Quick iteration, insertion, look-up, removal

Wouldn’t it be nice to get all four of those with some container type? Sadly, it seems quite tricky. Vector gives the most efficient iteration and pretty good insertion (at tail), but is more problematic when it comes to look-up & removal. Intrusive linked lists are pretty good here, but pointer chasing may hurt during iteration. Hash map falls somewhere in the middle, but again - iteration will most probably be slower than vector (we have to skip over empty buckets). Imagine quite typical game situation - a collection of objects to update every frame. Iteration seems the most important & heavy-traffic operation, updating is expensive enough, we don’t want to add even more overhead. Insertion/removal is a little bit less crucial, as ideally, it doesn’t happen too often, but having to linear search for element or reshuffle all other entries is a no-no. This is a fairly specialized scenario, so it may require specialized measures. I’d like to present a hybrid approach that should result in very quick iteration and reasonably fast look-up, insertion & removal operations.

Let’s start with the most simple structure, that also deals nicely with our most important operation (iteration) - a vector. Insertion is not a problem, either. That brings us to look-up/removal and here’s where problems start. Given object we need to determine its position (iterator in STl terms) in collection (look-up) & remove. Linear search is no good, we could try to keep elements sorted and use binary search, but it complicates removal (we’d have to preserve ordering). However, we could also use method similar to intrusive linked list and store index in the object itself. Index has a nice property of not being invalidated as new objects are added to the collection (as opposed to pointer/iterator). The only situation, where it can change is when object is removed from vector (and is before our object), but we’ll deal with it later. Now, removal. Traditional way is not too tempting, when you erase an object, you need to move all following entries one slot ‘down’. In the worst case (removing first object), this means n-1 copies. Luckily, there’s a better way. It’s quite popular method to quickly remove element from vector, without preserving ordering (we don’t care about it in our case). We simply copy last element over the one we’re removing, then pop_back. Sadly, it’s not a part of official STL, that’s maybe why it’s not widely popular. Here’s example implementation:

1template<typename T, typename TIter>
2void erase_unordered(std::vector<T>& v, TIter it)
4    TIter newEnd = v.end();
5    --newEnd;
6    if (newEnd != it)
7        *it = *newEnd;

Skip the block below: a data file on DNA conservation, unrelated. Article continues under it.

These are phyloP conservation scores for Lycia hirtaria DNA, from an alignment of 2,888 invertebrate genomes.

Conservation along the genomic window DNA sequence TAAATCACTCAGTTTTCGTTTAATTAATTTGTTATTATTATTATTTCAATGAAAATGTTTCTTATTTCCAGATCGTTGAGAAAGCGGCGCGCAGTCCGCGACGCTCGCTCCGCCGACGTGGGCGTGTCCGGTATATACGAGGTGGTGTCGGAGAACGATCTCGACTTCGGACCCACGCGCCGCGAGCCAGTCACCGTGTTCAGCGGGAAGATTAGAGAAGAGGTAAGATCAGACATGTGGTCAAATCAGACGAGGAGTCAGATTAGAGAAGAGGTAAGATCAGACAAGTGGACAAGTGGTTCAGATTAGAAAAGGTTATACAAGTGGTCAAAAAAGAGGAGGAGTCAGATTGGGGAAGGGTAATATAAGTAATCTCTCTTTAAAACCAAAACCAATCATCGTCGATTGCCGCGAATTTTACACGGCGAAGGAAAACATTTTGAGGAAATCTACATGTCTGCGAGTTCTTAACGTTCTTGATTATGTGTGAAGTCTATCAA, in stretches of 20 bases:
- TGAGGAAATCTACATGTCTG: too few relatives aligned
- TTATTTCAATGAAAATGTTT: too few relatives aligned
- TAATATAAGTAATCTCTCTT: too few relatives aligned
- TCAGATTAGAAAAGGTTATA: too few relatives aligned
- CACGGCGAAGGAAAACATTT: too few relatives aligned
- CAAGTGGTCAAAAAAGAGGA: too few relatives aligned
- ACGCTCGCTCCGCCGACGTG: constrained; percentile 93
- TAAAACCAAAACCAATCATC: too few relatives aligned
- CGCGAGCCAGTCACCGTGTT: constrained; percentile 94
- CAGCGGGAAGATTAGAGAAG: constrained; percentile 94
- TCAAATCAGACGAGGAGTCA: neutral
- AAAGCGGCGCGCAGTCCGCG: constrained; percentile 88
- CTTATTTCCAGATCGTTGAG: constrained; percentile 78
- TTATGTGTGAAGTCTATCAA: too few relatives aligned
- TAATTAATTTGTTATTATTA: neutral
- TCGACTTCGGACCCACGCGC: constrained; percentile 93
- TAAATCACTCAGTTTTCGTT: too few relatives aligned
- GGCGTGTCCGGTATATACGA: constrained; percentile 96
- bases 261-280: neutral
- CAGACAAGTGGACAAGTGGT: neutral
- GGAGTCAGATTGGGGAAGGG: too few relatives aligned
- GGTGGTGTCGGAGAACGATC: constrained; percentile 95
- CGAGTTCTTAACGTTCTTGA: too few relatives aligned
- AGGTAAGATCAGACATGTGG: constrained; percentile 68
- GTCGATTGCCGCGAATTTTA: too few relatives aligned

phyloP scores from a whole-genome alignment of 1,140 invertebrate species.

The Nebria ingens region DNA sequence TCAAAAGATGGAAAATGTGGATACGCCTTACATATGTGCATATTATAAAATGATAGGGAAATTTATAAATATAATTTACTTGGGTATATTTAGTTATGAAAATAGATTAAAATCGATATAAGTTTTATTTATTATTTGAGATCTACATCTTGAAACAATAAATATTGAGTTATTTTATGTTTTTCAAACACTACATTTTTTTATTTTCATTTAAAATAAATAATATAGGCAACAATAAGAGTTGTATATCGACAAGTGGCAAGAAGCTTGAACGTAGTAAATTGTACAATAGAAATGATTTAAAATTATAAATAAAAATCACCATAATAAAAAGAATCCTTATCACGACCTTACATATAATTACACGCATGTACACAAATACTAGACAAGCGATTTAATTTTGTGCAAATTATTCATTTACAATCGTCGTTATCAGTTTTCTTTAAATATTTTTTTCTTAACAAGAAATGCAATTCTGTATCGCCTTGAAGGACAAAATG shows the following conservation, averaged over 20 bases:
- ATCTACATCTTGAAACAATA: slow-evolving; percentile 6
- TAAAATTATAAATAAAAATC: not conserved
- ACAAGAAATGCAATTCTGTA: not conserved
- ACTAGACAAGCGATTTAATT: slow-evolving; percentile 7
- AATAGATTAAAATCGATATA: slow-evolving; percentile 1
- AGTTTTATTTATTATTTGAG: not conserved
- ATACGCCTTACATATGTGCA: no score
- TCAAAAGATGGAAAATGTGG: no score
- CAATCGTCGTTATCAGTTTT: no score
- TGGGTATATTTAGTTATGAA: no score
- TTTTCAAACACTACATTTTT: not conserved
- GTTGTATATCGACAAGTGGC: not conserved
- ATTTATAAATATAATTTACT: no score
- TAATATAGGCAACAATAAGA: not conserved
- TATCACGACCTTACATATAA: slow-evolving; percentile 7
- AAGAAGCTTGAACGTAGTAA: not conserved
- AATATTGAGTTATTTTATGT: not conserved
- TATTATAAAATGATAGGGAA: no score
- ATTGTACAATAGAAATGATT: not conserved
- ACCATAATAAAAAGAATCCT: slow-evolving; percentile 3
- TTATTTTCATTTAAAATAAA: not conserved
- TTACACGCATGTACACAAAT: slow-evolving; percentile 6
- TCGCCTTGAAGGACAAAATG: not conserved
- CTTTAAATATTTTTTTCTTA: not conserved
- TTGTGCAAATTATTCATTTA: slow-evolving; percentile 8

8    v.pop_back();

In RDESTL, there’s a special vector method named erase_unordered, which does exactly that. Cost? One copy + pop_back. Well, not so fast. We still invalidate one index - of the last object, that we moved from its original position. It’s trivial to fix, though, just set it to whatever position object was copied to and we’re fine.

So much about theory, now some implementation details. It’s perfectly straightforward if you use scheme similar to the one described by Terrance Cohen in his excellent presentation. There are situations where same object may be on more than one list, though. Instead of storing multiple indices in object itself, we could add another indirection level. If you use handles as weak references, this should be fairly easy. Each subsystem has its own list of array indices, that’s indexed by object handle. It’s not terribly cache friendly (look-up will most likely mean two misses), so ideally, you’d like to use the first version if possible, but you shouldn’t be removing too many objects at runtime anyway.

Old comments

admin 2011-01-05 03:13:03

Good point, I’ve never experimented with this kind of hash map too much.

Pierre Terdiman 2011-01-04 14:00:33

“Hash map falls somewhere in the middle, but again รข?? iteration will most probably be slower than vector (we have to skip over empty buckets)”
Hmmm but a coalesced hash map should cover that (one where you fill the holes when removing an entry). It’s not faster than your version though, just less intrusive.

GameCoder.it − EraseUnordered 2010-12-30 09:16:23

[…] sui miei feed preferiti ho letto un interessante post di Maciej Sinilo dal titolo Quick iteration, insertion, look-up, removal . Sostanzialmente si vorrebbe una struttura dati veloce in tutte le operazioni comuni (iterazione, […]

Ashkan 2010-12-29 08:33:38

Boost Multi-index Containers Library
Would love to see a benchmark.

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